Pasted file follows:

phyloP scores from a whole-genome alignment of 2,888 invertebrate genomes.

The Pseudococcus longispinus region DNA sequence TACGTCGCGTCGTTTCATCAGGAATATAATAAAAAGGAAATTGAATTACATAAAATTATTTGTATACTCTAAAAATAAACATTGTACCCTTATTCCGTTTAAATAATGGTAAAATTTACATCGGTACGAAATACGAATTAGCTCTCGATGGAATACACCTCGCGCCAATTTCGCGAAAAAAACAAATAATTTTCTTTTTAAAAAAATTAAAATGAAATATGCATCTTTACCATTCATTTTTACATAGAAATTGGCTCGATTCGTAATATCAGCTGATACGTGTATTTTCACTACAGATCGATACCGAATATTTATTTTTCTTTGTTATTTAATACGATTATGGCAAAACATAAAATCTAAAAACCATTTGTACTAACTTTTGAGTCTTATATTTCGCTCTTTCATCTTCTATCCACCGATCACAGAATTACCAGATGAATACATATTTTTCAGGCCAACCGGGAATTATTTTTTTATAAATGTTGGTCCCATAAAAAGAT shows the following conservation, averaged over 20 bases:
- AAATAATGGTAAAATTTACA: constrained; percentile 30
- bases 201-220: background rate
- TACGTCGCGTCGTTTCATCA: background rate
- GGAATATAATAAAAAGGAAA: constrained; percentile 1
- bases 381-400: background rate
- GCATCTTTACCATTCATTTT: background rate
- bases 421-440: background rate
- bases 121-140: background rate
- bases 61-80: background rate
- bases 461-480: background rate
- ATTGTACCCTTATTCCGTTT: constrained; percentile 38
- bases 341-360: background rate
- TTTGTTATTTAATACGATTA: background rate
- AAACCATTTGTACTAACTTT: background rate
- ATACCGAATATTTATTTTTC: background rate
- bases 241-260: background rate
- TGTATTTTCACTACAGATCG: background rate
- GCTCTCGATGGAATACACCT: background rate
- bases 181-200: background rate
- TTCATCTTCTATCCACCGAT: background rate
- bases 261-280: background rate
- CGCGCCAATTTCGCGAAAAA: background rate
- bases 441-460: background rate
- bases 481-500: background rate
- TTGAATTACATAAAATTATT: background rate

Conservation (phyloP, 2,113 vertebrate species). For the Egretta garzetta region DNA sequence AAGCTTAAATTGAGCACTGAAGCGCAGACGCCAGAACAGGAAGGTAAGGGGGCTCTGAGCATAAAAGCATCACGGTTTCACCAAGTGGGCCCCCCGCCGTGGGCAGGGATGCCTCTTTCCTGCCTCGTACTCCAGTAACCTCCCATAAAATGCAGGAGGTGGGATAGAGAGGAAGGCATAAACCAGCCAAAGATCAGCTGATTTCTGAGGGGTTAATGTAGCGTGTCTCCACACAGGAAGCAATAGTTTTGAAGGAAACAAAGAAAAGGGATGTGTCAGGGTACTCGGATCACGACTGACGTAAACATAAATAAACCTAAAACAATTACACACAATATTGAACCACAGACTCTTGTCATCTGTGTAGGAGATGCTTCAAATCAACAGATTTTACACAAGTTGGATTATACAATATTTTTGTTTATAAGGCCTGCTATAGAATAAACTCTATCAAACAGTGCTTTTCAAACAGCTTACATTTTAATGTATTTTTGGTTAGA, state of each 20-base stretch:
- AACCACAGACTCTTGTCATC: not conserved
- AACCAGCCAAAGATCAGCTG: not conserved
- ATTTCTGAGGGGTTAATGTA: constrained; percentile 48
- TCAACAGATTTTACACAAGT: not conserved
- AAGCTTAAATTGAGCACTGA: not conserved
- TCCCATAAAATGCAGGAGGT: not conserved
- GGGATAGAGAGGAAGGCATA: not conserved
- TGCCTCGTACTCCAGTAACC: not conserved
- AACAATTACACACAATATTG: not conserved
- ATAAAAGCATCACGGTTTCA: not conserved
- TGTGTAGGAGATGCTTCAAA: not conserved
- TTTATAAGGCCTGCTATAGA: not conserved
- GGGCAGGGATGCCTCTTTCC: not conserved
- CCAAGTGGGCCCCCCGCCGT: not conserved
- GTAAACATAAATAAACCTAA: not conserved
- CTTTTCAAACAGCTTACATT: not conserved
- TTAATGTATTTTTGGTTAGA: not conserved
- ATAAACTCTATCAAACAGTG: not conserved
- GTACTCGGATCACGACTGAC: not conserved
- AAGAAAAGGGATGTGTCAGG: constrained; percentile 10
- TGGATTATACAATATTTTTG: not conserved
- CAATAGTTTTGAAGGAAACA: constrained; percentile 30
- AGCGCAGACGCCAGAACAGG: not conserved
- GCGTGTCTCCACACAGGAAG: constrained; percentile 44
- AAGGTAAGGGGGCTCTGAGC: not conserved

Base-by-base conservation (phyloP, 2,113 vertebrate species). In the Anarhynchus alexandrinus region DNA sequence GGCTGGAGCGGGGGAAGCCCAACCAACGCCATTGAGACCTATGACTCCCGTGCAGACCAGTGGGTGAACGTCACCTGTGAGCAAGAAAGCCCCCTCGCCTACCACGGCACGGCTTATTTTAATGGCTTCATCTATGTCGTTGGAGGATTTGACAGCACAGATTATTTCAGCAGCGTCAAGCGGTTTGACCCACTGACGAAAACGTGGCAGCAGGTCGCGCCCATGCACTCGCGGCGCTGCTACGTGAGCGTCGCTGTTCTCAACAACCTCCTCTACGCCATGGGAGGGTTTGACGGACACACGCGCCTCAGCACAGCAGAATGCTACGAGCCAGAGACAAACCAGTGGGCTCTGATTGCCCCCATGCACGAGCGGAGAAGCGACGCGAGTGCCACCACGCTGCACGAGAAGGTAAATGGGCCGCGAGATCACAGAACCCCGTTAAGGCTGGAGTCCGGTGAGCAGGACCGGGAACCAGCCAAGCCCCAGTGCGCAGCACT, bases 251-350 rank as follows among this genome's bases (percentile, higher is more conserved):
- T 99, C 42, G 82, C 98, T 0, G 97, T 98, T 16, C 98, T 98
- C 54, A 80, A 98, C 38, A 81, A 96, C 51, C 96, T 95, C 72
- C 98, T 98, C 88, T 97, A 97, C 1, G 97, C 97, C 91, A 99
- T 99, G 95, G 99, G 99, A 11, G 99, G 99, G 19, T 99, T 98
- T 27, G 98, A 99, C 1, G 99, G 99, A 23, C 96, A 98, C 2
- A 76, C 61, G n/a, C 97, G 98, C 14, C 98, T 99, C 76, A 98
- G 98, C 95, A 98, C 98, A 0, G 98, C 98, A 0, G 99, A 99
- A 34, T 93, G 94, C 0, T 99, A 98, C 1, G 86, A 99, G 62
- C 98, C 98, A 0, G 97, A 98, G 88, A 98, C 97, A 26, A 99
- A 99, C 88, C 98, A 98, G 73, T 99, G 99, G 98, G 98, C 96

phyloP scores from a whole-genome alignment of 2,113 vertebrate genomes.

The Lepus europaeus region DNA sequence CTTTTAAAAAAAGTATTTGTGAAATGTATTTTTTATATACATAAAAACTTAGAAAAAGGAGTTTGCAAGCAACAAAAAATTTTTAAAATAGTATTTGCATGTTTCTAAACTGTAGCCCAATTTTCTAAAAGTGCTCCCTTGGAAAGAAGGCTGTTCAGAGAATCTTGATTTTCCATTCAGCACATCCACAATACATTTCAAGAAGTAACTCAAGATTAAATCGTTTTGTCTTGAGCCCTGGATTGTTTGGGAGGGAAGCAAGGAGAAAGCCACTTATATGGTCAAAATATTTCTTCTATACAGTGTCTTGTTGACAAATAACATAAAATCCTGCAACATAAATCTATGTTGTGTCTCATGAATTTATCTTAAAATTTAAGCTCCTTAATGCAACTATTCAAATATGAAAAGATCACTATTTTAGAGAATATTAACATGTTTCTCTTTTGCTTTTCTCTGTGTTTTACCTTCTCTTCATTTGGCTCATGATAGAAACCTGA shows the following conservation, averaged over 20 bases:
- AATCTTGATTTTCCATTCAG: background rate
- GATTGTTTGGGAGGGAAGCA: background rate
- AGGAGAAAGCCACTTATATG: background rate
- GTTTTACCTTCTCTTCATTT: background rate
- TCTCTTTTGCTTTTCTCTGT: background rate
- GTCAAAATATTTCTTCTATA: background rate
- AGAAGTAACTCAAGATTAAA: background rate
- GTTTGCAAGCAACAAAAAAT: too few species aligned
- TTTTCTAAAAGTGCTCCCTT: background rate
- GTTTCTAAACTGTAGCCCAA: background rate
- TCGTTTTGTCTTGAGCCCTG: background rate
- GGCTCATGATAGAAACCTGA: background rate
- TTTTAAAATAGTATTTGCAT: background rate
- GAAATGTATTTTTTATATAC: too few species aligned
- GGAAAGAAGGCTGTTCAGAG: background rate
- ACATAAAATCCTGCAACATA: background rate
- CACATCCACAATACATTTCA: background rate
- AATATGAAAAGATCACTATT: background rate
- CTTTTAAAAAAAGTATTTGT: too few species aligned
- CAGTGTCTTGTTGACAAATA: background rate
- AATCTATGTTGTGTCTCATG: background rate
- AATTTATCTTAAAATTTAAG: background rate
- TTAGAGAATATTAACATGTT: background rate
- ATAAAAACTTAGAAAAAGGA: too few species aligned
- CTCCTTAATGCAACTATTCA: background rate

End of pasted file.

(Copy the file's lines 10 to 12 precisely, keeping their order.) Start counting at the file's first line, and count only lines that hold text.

- bases 121-140: background rate
- bases 61-80: background rate
- bases 461-480: background rate